Mr Robinson, 1839

“ Letters from the Past ”


Eunice Shanahan

John Field to T.R. Robinson
Essex Street the Strand, London, 1839

This letter addressed T.R Robinson Esqr 26 Essex Street Strand, the postmarks show that it was a Twopenny post letter, being lodged and received within the designated area, and dealt with by the Chief Office. There is a hand stamped 2 and the indented date stamp for 8 NT Ju 12 1839 is of the new type which began in 1838, with a capital second letter and no stops. The Chief Office stamps always had the month before the day.

The next image is an enlarged and ‘manipulated’ to try to enhance the unframed stamp of the twopenny post applied in black which was in use from 1836-1842. The wording is T P Chief Office, in two lines, which is faint but legible with a magnifying glass.

The paper is unwatermarked and the contents are written on only one side of the other side of the paper. It is easily legible.

There is a filing note on the outside
Mr Field 13th June 1839 Recd & ansd.

So now to the contents of the letter.

11 Throgmorton Street June 12/39

My dear Sir,
We could wish if it were possible to retain in our hands say £20,000 till
the new Trustees are appointed. If this intimation could be embodied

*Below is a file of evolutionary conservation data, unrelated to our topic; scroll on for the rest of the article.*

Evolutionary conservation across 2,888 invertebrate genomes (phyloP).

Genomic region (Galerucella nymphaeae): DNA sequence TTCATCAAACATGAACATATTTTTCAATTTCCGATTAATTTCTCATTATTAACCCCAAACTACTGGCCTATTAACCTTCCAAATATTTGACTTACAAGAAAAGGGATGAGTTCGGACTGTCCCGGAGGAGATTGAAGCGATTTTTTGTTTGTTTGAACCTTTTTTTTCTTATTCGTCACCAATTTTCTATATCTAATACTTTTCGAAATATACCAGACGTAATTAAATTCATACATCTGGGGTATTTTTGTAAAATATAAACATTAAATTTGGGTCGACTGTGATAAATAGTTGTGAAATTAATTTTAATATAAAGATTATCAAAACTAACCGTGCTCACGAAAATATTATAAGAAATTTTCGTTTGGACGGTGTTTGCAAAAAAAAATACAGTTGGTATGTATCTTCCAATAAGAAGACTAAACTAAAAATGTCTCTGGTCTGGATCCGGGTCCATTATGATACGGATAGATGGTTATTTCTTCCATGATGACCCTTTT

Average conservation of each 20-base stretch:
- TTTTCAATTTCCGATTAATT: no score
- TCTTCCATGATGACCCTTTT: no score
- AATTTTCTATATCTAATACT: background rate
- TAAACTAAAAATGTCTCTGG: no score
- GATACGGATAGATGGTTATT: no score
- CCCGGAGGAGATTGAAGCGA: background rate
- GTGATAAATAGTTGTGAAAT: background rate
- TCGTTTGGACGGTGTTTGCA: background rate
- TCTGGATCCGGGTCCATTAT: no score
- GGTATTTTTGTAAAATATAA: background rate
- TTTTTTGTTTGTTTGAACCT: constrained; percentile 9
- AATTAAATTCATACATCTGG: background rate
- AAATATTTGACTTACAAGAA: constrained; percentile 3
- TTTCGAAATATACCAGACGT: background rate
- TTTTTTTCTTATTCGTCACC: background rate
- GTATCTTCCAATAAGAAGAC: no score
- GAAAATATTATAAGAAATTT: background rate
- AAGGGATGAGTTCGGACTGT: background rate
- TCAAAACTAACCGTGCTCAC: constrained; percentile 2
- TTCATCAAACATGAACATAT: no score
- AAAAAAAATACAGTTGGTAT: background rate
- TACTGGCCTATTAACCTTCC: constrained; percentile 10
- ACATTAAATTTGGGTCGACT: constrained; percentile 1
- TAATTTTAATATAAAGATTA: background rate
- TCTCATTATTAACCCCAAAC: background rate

in our letter without interfering with the practical
operation of the arrangements & without conveying the
slightest offence to thepresent board it would be very desirable.

In other respects the letter seems exactly to meet our views
Your answer by noon tomorrow will oblige
Yours very truly.
John Field (Jr.?)

He seems quite confident that the reply would reach him by noon the next day, not surprising as there were five daily collections and deliveries in the Twopenny Post. The sum of money mentioned £20,000 seems immense for that time, but the Bank of England was in Throgmorton Street and was then the centre of the banking industry, also there were vast fortunes being made by people in the industrial and agricultural sectors. The Wikipedia entry is interesting:

It is named after Nicholas Throckmorton, chief banker of England during the reign of Queen Elizabeth I and the head of an ancient Warwickshire family.
The London Stock Exchange formerly occupied the southern side of Throgmorton Street. It was also once the home of Thomas Cromwell, King Henry VIII’s chief minister.
Throgmorton Avenue runs from Throgmorton Street to London Wall: it is a private road belonging to the Drapers’ livery company and Carpenters’ livery company with gates at each end. The gates to London Wall are controlled by the Carpenters’ Company and are open between about 7 am and 7 pm on working weekdays. The livery halls of both companies can be accessed from the avenue, as can Drapers’ Gardens; the Drapers occasionally use their hall’s grander entrance on Throgmorton Street.

( Reference The Local Posts of London 1680-1840 by George Brumell
Wikipedia for Throgmorton St)

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